Japanese automakers Honda, Nissan, Toyota and Mazda are recalling around 3.4 million cars due to airbag defects.
Toyota (TM) said it was recalling 1.7 million cars around the world, including some popular Corolla, Matrix and Camry models. Nissan recalled around 480,000 cars, while Mazda added another 45,000. Honda (HMC), which is recalling more than 1.1 million autos, said the recall was necessary to replace passenger front airbag inflators.
Most of the recalled cars appeared to be from the 2001, 2002 and 2003 model years.
This morning on "Early Start," CNN's Shannon Travis reports on how this could affect consumers.
READ MORE: Honda, Nissan and Toyota in massive recall
In light of the shooting at Sandy Hook Elementary School, people all over the country are concerned about the safety of our children at school. Many are asking whether schools should be more fortified to prevent such events in the future. Since the tragedy, there's even been a surge in demand for little-known products that can literally bullet-proof children. From backpack inserts to bullet-resistant toddler pants, parents are going to extremes to keep their kids from becoming statistics. CNN’s Miguel Marquez has that part of the story.
“It is a disturbing sign of the times,” Marquez says. Amendment II makes military grade, bullet resistant inserts for children’s backpacks. “COO Rich Brand says in the last week, sales have jumped 500 percent and they're still climbing,” Marquez reports. “Desperate parents seeking ways to protect their kids in the most extreme situations.”
Amendment II is not alone in the industry. “In Boston, Bullet Blocker promises ‘your peace of mind is our business,’” Marquez says. “In Austin, Texas, BulletProofMe.com says sales are up 50%. New customers: schools and daycare facilities.”
Washington (CNN) - The FBI says it has launched an investigation into the discovery of sewing needles in four turkey sandwiches on separate Delta Air Lines flights from Amsterdam to the United States.
The objects were discovered in food on planes as they were en route from Schiphol Airport in the Netherlands to Minneapolis, Seattle and two flights to Atlanta, according to Delta spokeswoman Kristin Baur. Two of the needles were found by passengers, she said, at which point Delta told all 18 flights from Amsterdam to stop serving the sandwiches.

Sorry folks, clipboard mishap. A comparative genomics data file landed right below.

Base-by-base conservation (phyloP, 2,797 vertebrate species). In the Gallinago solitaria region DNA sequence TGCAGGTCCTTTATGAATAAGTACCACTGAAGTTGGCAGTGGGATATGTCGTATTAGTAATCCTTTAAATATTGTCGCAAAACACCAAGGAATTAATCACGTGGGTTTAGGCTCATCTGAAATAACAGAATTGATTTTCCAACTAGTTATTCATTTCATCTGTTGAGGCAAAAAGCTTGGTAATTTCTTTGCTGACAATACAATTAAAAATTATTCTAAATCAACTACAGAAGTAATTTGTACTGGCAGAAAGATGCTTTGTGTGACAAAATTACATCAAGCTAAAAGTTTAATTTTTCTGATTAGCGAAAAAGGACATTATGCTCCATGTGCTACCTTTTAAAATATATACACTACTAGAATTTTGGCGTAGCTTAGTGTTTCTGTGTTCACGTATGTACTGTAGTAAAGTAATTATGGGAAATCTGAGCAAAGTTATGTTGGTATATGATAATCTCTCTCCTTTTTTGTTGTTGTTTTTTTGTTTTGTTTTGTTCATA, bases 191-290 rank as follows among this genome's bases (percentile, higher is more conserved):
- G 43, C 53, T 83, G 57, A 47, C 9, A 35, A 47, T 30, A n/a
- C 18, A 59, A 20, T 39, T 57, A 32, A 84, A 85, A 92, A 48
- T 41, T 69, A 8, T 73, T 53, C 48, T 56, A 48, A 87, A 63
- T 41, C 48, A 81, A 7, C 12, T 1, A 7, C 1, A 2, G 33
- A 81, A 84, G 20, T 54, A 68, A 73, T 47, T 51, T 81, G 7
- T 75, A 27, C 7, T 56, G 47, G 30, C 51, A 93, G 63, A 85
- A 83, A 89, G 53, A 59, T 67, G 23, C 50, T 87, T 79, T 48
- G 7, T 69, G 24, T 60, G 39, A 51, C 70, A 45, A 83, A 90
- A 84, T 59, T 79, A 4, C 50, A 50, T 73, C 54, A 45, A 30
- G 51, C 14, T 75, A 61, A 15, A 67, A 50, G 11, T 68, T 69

Two more needles were discovered, including one found by a federal air marshal. One passenger on the plane going to Minneapolis was injured by the needle but declined medical treatment upon landing, according to Baur.
Federal agents have begun a criminal investigation, said Special Agent Stephen Emmett, an FBI spokesman in Atlanta.
Gate Gourmet, which provided prepared sandwiches to Delta, said the sandwiches originated at the firm's facility in Amsterdam. The company has been in business since 1992.
This morning on "Early Start," CNN's Sandra Endo reports on the latest in the investigation.
(CNN) – The Washington Monument will remain closed for repairs for at least another year and possibly into 2014, National Park Service officials said Monday.
The 555-foot-tall monument has been closed since an earthquake struck the mid-Atlantic region near Richmond, Virginia, in August 2011. Repairs are expected to begin this fall.
The service said that huge scaffolding will be needed for the outside repair work, which will take 12 to 18 months to complete. Some of the repair work will include sealing cracks, removing loose pieces of stone and repairing joints. At least nine of the marble panels on the exterior near the top are cracked, according to a post-earthquake assessment. Others are chipped but not in danger of falling, the report said.
On "Early Start" this morning, Sandra Endo reports on the latest in the repair plans.
"Air Force Times" writer Brian Everstine on if new F-22 flight restrictions will help pinpoint oxygen safety issues.